The Justice Department announced today that it has joined with Erie County, New York, to request that the U.S. District Court for the Western District of New York terminate the consent decree regarding the Erie County Holding Center and the Erie County Correctional Facility. The county successfully achieved substantial compliance with the decree and maintained compliance for more than 18 months, as required by the decree. If the U.S. District Court grants the parties’ joint motion, it will end federal compliance monitoring and return oversight of the facilities back to the county.
“Under the consent decree, Erie County made fundamental improvements to conditions in the Erie County Holding Center and the Erie County Correctional Facility,” said Assistant Attorney General Kristen Clarke of the Justice Department’s Civil Rights Division. “Although the Erie County facilities continue to face the same challenges as other jails in caring and treating for people with serious medical and mental health issues, more than a decade of hard work has significantly improved how care and treatment is provided inside these facilities. The Civil Rights Division will continue to prioritize addressing and improving conditions inside jails and prisons across the country.”
The department brought this case under the Civil Rights of Institutionalized Persons Act (CRIPA), which prohibits a pattern or practice of deprivation of constitutional rights of individuals confined to state or local government-run correctional facilities. Specifically, the department found systemic deficiencies related to suicide prevention, medical care and mental health care which resulted in preventable death of incarcerated individuals. The facilities also had fundamentally inadequate policies and practices related to the use of force and the protection of incarcerated individuals from violence and sexual misconduct. These problems were exacerbated by a flawed housing classification system.
Since the District Court entered the consent decree in August 2011, the county has made substantial progress in the facilities’ medical and mental health programs, protection of incarcerated individuals from harm, and environmental health and safety. For example:
- The county has established a Medical Review Committee that oversees the implementation of medical policies and procedures, performs quarterly quality management reviews of the sick call process and analyzes medical data to ensure access to quality care.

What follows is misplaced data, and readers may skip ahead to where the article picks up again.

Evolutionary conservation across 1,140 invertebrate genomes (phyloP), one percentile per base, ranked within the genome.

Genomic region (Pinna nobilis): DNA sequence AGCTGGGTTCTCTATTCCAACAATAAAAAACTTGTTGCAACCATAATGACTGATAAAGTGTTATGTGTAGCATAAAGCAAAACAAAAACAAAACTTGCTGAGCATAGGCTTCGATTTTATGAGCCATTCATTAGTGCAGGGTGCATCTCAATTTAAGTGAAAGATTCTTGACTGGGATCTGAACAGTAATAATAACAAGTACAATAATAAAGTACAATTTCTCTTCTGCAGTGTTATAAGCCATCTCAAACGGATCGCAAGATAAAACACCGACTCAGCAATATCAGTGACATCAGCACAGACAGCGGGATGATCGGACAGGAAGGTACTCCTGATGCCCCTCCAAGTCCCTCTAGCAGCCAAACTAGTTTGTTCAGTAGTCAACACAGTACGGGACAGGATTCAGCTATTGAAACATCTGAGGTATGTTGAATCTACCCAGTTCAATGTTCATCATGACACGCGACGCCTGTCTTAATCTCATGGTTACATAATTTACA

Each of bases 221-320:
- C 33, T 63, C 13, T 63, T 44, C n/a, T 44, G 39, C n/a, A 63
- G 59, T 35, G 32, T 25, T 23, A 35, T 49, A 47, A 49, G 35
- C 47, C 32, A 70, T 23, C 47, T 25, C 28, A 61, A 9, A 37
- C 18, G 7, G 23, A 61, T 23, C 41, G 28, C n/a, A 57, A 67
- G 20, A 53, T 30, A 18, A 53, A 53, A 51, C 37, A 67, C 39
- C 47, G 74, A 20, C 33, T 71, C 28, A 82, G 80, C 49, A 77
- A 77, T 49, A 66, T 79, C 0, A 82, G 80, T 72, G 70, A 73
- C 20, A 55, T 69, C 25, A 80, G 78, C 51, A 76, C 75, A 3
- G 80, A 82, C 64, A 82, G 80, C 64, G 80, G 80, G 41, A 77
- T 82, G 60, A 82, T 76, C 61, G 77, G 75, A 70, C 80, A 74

- The county has developed a Stabilization Treatment Unit designed for the therapeutic benefit of individuals with serious mental illness. In addition, the county has implemented provisions of the consent decree requiring constant observation and frequent assessments by mental health professionals for individuals requiring a crisis level of care, who may be at risk of suicide. This program is overseen by a constant observation treatment team, which reviews the cases of all individuals in the program as well as those recently discharged.
- The county implemented a detox program administered by a nurse practitioner with specialized training on the management of this high-risk population. The detox program recently added a Medication-Assisted Treatment program, which addresses potentially life-threatening risks for individuals experiencing opiate withdrawal.
- The county appointed a senior-level staff person to serve as the sexual abuse prevention coordinator and supervise improvements in policies, staff training and education of incarcerated individuals.
- The county improved its staff training on use of force, and all uses of force are now reported to the New York State Commission of Correction. These reports are then reviewed by an independent auditor to ensure they are consistent with accepted correctional practices.
Additional information about the Civil Rights Division of the Justice Department is available on its website at www.justice.gov/crt/special-litigation-section. Individuals who believe their civil rights may have been violated may file a complaint at www.civilrights.justice.gov.